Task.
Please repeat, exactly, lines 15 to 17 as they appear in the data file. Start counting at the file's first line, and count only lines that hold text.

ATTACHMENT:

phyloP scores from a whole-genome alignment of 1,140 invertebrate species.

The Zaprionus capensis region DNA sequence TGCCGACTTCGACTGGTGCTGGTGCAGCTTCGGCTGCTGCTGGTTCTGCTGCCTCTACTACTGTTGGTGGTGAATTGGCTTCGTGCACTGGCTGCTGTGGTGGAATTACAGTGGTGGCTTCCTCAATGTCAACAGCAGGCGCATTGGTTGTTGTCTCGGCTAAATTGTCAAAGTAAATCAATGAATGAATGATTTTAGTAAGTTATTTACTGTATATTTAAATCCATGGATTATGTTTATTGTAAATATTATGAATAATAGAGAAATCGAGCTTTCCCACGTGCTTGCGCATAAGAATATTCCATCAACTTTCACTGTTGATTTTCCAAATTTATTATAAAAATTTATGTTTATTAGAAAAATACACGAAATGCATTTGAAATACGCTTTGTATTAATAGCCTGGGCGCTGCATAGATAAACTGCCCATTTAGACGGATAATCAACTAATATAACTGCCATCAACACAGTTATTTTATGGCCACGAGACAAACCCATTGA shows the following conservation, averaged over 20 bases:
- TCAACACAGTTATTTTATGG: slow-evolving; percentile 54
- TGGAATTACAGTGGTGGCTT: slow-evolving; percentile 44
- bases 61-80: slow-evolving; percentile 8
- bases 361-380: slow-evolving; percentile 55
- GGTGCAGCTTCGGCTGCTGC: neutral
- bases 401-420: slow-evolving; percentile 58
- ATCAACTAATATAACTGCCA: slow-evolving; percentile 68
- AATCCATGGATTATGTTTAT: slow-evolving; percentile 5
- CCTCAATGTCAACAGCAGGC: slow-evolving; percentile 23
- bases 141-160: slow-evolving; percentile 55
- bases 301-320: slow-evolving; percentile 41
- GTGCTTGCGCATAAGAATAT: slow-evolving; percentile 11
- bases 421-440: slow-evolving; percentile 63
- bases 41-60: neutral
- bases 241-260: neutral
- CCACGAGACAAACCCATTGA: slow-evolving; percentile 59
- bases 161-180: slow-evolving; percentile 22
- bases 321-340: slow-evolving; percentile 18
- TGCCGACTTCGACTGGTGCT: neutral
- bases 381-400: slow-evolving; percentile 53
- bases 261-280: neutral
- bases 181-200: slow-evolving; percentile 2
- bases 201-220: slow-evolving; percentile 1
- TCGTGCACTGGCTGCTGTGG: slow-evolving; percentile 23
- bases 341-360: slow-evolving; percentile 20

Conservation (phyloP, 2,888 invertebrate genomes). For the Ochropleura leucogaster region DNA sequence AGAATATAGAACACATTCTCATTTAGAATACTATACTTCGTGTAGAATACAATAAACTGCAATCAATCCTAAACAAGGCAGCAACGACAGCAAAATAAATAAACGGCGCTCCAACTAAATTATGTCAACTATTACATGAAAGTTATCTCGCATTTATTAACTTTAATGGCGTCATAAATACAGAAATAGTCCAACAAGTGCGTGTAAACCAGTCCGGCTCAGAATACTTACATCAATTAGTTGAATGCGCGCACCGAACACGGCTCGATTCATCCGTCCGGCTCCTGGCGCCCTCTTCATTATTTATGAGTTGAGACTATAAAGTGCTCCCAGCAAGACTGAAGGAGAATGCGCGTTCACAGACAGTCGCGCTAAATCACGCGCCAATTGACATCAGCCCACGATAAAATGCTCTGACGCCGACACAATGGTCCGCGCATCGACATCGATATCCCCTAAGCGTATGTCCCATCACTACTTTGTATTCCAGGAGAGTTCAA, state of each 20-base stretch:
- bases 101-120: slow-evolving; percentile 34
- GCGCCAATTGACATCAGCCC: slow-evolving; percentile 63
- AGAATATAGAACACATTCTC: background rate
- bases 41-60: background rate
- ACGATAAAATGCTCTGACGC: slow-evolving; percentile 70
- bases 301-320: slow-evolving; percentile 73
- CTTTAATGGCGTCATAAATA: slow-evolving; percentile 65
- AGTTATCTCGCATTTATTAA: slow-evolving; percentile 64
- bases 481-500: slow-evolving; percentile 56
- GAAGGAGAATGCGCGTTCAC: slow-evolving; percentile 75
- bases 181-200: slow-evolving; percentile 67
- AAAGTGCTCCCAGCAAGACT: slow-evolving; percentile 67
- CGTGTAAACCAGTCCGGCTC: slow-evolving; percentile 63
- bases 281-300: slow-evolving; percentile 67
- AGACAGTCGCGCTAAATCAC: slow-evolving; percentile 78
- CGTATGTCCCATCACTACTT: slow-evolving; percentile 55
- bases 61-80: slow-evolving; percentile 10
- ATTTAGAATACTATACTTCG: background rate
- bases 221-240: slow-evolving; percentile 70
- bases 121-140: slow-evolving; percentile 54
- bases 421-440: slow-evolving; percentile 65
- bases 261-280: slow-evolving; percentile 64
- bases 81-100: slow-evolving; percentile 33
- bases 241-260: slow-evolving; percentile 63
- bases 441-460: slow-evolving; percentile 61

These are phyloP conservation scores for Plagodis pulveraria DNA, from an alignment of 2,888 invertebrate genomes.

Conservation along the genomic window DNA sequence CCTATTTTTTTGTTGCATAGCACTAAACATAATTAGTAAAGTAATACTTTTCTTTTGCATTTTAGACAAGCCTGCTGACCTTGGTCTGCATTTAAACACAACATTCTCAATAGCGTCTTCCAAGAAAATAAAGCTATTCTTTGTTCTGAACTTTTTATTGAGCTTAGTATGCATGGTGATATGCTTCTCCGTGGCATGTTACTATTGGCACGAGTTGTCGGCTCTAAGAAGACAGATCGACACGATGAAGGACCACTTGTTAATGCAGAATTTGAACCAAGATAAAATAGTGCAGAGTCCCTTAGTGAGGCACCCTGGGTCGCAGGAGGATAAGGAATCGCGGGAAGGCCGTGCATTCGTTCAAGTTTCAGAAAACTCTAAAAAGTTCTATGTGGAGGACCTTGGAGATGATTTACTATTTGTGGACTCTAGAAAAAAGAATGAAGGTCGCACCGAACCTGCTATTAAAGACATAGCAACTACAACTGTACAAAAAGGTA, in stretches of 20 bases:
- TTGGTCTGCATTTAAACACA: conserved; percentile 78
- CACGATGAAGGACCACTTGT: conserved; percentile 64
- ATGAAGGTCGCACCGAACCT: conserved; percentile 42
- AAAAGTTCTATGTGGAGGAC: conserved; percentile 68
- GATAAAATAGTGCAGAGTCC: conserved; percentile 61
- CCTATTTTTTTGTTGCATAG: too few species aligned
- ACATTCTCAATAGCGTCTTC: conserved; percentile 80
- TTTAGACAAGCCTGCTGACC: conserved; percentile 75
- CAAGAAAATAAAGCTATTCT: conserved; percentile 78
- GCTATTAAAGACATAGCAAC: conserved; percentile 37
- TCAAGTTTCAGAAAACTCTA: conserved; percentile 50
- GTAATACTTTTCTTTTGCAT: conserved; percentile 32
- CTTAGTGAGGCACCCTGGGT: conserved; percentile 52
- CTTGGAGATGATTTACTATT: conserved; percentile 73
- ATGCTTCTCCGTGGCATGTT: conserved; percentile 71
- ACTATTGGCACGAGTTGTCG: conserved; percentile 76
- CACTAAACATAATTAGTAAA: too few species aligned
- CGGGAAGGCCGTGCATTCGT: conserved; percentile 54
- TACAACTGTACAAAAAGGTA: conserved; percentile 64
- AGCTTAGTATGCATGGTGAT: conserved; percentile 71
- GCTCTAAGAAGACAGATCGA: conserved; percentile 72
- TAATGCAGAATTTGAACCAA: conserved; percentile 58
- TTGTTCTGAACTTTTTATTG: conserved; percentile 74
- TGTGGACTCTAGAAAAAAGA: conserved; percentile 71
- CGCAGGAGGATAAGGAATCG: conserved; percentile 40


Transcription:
- bases 421-440: slow-evolving; percentile 63
- bases 41-60: neutral
- bases 241-260: neutral